“The coldest winter I ever spent was one summer in…..Aberdeen!” (The original quote is often attributed to Mark Twain, but apparently he never said it, so my paraphrase will be okay). Damn, it was cold! Especially after leaving Budapest where the temperature as 25 degrees Celsius (around 76 degrees F for my American audience). Back in March I had asked my Aberdonian friends Mike and Vanessa Chew when would be a good time to visit. I’d been threatening to come for several years and finally wanted to make good my promise. Mike thought for a few seconds and then told me that the best time to visit Aberdeen and Inverness and the Orkney Islands was in June; best weather during the year, most possibility of sunshine, least possibility of rain, not very cold then, etc. In other words, June would be as good as one gets in Scotland. Okay, sounds good to me. I made my reservations for June 14 through 23 and prepared myself for the Scottish weather. My primary purpose in visiting Northern Scotland was to see Skara Brae, the stone-age settlement in the Orkney Islands. I’d read about this incredible archaeological site and, since I’d seen other such sites around the world (Newgrange passage tomb in Ireland, the Hypogeum in Malta, etc.), I wanted to add Skara Brae to my collection of ancient sites. And besides, I was ready for another adventure. So, on the afternoon of Thursday, June 14, 2012, I was off to see the world once again. I had kept up with the weather reports online, and was disheartened to see the forecast was for rain and cold all during my visit. Thanks, Mike; I’ll get you for this. I packed accordingly and, after a wonderful overnight stay in London Heathrow, arrived in Aberdeen around 8:30 Friday morning. Vanessa Chew was waiting for me at the Aberdeen airport, thank goodness. The weather was cool (14 degrees) and overcast with some light rain. Lovely. We took the scenic route through Aberdeen and along the coast road down to Newtonhill, where the Chews live. Vanessa and Mike were taking care of their 20-month-old granddaughter Emma for the weekend, so I got to meet her and her mother Rosie. Mike and Vanessa have three children, Sarah, Paul and Julia, all around 30 years old. Paul’s partner is Rosie. Julia also left her English Bulldog Winston (what else?) with her folks, and the house was a constant flurry of ins and outs, people coming and going all the time, just like on TV. It was great. I caught an afternoon nap while Vanessa was off at a party, then Mike and Paul came home and Paul fixed lamb burgers for dinner; scrumptious. Mike and I then took off for Stonehaven down the coast aways for a short nip into a local pub, where I had some Thrapplehouse cider at The Ship Inn, after which it was home and a nice long night’s sleep. Cold, rested and ready, I leaped out of bed on Saturday morning all set to hit the adventure trail. Mike and I went into Aberdeen for a walk around and some shopping. Had a light lunch of steak pie at the Prince of Wales Pub, took an after-lunch walk and stopped for another beer at Ma Cameron’s, Aberdeen oldest pub. After a brief rest at home, Mike and I headed out for an architectural tour of King’s College, which is where daughter Julia went. The evening was rainy and cold and windy, and I was really not in the mood for anything to do with this damn winter weather I had hit. Vanessa’s sources told her it was the wettest, coldest, nastiest June in living memory. I can believe it. Me for a cozy fireplace and a good book. But Noooo. There we were at the entrance to King’s College with 16 or so other sturdy, crazy people and a tour guide, and we were off to the races on our two-hour tour. Fortunately, the rain and wind let up after awhile and the weather, which still cool and overcast, wasn’t terrible. And the tour actually turned out to be pretty interesting, especially when we stopped for a pint at the Machar pub after the tour ended. Sunday we did a drive to Arbroath, a small coastal fishing village south of Aberdeen. The highlight of the day was lunch at the Ship Inn, featuring a local specialty, Smokies: smoked haddock, nicely accompanied by a pint of Best. Rain hit again as we were walking along the waterfront, so it was back in the car. On the way home we stopped at a local junk shop/flea market before continuing. Paul fixed supper again, lamb shanks (from black-faced lambs, no less!) and roast chicken, veggies, potatoes, etc, and all from scratch. Due to an early morning the next day, it was an early night. Time to head off to Inverness for four days. Mike and Vanessa dropped me at the train station with instructions as to when and where to meet on my return on Thursday, and I was off. Well, sort of. I had my Internet ticket, but was supposed to get a regular ticket using the ticket machine in the train station; unfortunately, the Aberdeen station’s entire computer system was down and I was unable to get my ticket. Showing the conductor my email ticket would have to do for this leg of the trip. After breakfasting on a lovely Cornish pasty in the station, it was an uneventful two-hour ride to Inverness on our tiny train (only two cars). We went stopped in towns named Dyce, Insch and Elgin and made good time. The Trip Gods must have been in a good mood that day, as when we arrived in Inverness the sun was out and there were blue skies visible between scattered clouds. I walked to my hotel, only about five minutes from the train station, checked in and set out for a walkabout around the city. Well, Inverness is absolutely wonderful. Clean, green, well-maintained, beautiful old, old buildings made of stone, the bucolic River Ness and even a castle on a hill. I walked for a couple of hours, visiting several of the sites I had researched, including Leakey’s Used Book Store, The Phoenix Pub, Johnny Foxes, The Waterfront Pub and the High Street. I wanted to try The Waterfront Pub for lunch and got there around 2:15 PM. I was reading the menu posted outside when a nice lady came out and informed me they had stopped serving lunch at 2 PM, but dinner was also nice. She changed the menu as I watched, and I noticed that no matter how nice dinner was, it was also half again as expensive as lunch. Nice try, Lady, maybe another time. Another customer lost. So I walked back across the river and had a tasty Angus Beefburger at Johnny Foxes, along with a pint of Best. Good food, fair service. Walked some more and had a brief nap. My hotel was adequate, rather plain Jane but certainly satisfactory. I was hoping for more local color from a place named the MacDougall Clansman, but it was not to be. The local hotel service rated it as a two-star place, and it was without frills of most any sort. But it was only 40 pounds a night, the bathrooms were clean, breakfast was satisfactory and the owners were very accommodating, and I rarely ask more of my hotel. At least the dining room had a Scottish motif, with pictures of the local laird and his claymore, tartans around the room and even a piano in the lounge in case a tipsy guest wanted to play a Scottish air. I decided to try the Hootananny Pub and Restaurant, featuring live Scottish music later in the evening. I knew they’d have pub grub of some sort, so figured I’d also have dinner there. I settled in with some good Black Isle beer and asked for a menu. The Hootananny Pub was attached to a Thai restaurant and they served Thai food. Interesting. Actually, the food was very good – very good – and I was happy with my choice. The music started around 9:30 (it was still light outside and remained so until nearly midnight) and was a nice variety. Two guys who played guitar, fiddle, banjo and flute – not all at once, of course. The music was lively and fun and the crowd was appreciative. A good evening. Tuesday was my all-day trip to the Orkney Islands to see the stone age settlement Skara Brae. Up at 6 AM, met the bus at the nearby bus station at 7:15, off by 7:30 for a two hour and 45 minute drive to the almost farthest point on the British Isles, John O’Groats. It was an easy ride up the west side of the Moray Firth, with countryside not what I expected: rolling green hills, farms and sheep and cattle, neat and tidy, clean and well-maintained. But no highlands! Anyway, caught the ferry at John O’Groats for a one-hour cruise to the Orkney Islands, landing at South Ronaldsay island, the southeasternmost tip of the Orkneys. During the cruise we were able to buy our tickets to Skara Brae on the ferry; I had thought they would be included in the $100 tour fee – silly me. Another nickel-and-dime ripoff. I really hate that they don’t tell you about all the little extra charges. Anyway, we caught our island bus there for the 30-minute drive to our first stop, Kirkwall. As we drove, our driver told us about our surroundings (holding a microphone in one hand while she drove with the other!). Turned out we were on the eastern edge of Scapa Flow, a famous wartime anchorage for British and German naval vessels during the last century. Look it up on Google for more details. We had an hour in Kirkwall for lunch and to check out the St. Magnus church. Naturally, we only really had time for lunch, plus it started to rain and I figured that was it for the day, rain and more rain. Once we were on our way again however, the rain stopped and stayed pretty much away for the remainder of the trip. I must say, however, the Skara Brae experience was exceptionally well presented. There was a main information building (not enough time to read everything available) and a very nice reproduction of one of the stone houses which we could go through. Then down a path to the seashore and the actual small village of seven stone houses connected by hallways. Fascinating. And older than the Pyramids of Giza. Again, we had an hour to do it all, which meant I missed entirely the large country estate of the man who excavated Skara Brae. They really have to have better timing on this trip. Next stop was the Ring of Brodgar, a large circle of standing stones, only a few of which were left. Another interesting site, but as I walked the circle I could tell any power which may have been there in the ancient past was long gone. We drove past the Standing Stones of Stenness, another ancient and alliterative site, then made a quick stop at the Italian Chapel, built by WWII POWs. Back to the ferry, across the North Sea to John O’Groats and on our bus back to Inverness, arriving around 9 PM. Whew! A long day; of the 13 ½ hours we were gone, nearly nine were spent on bus and ferry. I was in sore need of some liquid sustenance, so wandered down to Johnny Foxes for a couple of beers before heading to my hotel and bed. Wednesday was my day of rest in Inverness and I used it wisely. I walked all over town, including up the River Ness aways, a truly beautiful walk. The weather cooperated with some hazy sunshine, which helped. After breakfast at the hotel, I visited Leakey’s Used Book Store, a HUGE store next to my hotel, and browsed happily for an hour or so; even picked up a few books. I browsed the Victorian Market and the Eastgate Shopping Center. I walked up to the castle and had lunch at The Castle Tavern next door: haggis, neeps and tatties, finally! Topped off with a Best beer, it was pretty much a perfect noontime meal in the perfect setting, with a view across the river. More afternoon strolling, a short nap and up to Blackfriar’s Pub for a nice Thistly Cross cider or two. I had their steak and gravy pie as an appetizer, which was great pub grub. Dinner was a really good Angus beefburger at Wetherspoon’s across from the hotel. An early night for the weary traveler. My train didn’t leave until 4:30 PM on Thursday, so I still had more time to see the last few sights, which I spent the morning doing. I picked up the few souvenirs I needed for family and friends and self and had a lovely Beef and Abbott Ale Pie for lunch. I wandered over to the train station around 4 PM and caught my train on time. Got back to Aberdeen at 6:30 and met Vanessa in the shopping center attached to the train station. We did some last shopping at Marks and Spencer’s (for black and white puddings and real bagels!), and then Mike joined us for a movie (Angel’s Share – a well-done little Scottish flick). Dinner at Zizzi’s in the center (a large oval Sicilian thin-crust pizza) rounded off the night. Friday, my final full day in Aberdeen. It always goes so quickly! Mike and I drove up to the real Scottish highlands, just so I could say I’d seen them. We stopped in Ballater, near Balmoral Castle, and picked up some haggis for me to take home from a neighborhood butcher that turned out to be a supplier to the royal family. On to Braemar for lunch at the Fife Arms, where I finally had my venison burger. Yummy. The weather was overcast (what else is new?) with spotty light rain, but nothing serious. On the way back we stopped in a few more small villages just to see what was up, and also checked the River Feugh to see if the salmon were running, but the rains had swollen the rivers to the point where the downstream rapids were much too fast and heavy for the poor salmon, so maybe next time. Up late on my travel day, Saturday, June 23. Mike and Vanessa and Julie took me to lunch at their country club, the Kippie, for fish and chips. The weather may not have been great during my stay in Northern Scotland, but I sure ate well! Julia drove me to the airport and we took off around 5 PM, transferred through London Heathrow from 6:30 to 8 PM, and home to Budapest around 11 PM. Two short, easy flights. A minibus home and I was unpacked and in bed by 1 AM. Another good trip, mainly thanks to my friends Mike and Vanessa. Even the less-than-perfect summer weather couldn’t dampen my enthusiasm, and I did all the things I wanted to do and saw everything I wanted to see. Check another one off the list!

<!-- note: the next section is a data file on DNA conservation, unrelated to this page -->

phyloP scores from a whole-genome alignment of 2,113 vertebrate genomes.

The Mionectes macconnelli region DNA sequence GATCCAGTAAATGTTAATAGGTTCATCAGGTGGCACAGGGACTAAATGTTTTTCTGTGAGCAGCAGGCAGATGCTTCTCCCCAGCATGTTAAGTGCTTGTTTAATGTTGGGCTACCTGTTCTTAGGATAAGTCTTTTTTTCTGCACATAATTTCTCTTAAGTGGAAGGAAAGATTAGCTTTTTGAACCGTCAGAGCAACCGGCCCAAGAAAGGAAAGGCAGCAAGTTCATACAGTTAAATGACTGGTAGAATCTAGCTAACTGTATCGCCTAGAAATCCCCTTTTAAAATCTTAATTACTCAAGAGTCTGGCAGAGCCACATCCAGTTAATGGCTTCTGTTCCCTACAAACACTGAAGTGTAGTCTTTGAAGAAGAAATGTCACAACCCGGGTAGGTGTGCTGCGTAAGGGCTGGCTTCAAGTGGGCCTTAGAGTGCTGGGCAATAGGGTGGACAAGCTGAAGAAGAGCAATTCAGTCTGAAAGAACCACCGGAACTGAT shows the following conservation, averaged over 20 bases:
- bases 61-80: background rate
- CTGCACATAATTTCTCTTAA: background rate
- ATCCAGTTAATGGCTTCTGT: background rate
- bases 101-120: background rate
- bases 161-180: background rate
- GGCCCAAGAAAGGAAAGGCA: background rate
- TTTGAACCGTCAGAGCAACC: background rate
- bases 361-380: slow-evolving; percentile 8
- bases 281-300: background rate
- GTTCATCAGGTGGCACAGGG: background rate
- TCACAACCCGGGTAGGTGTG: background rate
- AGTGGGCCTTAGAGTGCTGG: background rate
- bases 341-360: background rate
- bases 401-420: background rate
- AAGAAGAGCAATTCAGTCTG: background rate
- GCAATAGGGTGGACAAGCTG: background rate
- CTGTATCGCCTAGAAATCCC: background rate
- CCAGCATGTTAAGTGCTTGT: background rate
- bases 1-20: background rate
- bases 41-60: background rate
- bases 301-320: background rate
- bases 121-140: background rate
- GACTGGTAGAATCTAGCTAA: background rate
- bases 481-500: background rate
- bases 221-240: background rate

0 Comments:

Post a Comment

<< Home